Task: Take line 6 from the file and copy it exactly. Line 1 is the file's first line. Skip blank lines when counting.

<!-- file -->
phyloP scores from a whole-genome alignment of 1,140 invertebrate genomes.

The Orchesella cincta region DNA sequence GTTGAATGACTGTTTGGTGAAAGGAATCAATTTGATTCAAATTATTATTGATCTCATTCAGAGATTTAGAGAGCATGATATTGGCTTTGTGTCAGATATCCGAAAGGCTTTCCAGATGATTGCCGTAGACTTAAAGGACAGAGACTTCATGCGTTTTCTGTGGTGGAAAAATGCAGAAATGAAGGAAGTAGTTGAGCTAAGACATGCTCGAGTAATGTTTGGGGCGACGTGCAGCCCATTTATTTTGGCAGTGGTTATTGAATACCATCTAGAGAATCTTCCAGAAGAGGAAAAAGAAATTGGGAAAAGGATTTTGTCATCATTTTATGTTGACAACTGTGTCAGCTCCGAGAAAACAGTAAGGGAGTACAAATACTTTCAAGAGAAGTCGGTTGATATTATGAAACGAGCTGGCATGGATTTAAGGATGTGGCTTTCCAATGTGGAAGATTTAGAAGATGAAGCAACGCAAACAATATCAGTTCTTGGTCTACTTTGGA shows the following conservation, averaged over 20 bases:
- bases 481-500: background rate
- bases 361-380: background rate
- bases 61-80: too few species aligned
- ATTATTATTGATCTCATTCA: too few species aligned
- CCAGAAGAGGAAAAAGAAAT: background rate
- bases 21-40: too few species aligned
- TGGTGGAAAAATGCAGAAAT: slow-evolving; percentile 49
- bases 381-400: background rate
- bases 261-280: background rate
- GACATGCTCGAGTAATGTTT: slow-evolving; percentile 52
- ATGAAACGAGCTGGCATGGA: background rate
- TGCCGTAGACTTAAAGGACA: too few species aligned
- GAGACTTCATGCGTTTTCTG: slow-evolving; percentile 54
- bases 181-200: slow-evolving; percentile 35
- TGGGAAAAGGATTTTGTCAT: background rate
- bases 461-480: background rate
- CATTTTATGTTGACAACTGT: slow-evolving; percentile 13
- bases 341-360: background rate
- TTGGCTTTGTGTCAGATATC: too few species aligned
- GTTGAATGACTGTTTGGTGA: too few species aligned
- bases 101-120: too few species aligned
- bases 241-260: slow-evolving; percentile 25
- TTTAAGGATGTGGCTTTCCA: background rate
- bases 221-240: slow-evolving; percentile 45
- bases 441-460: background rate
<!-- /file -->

- ATTATTATTGATCTCATTCA: too few species aligned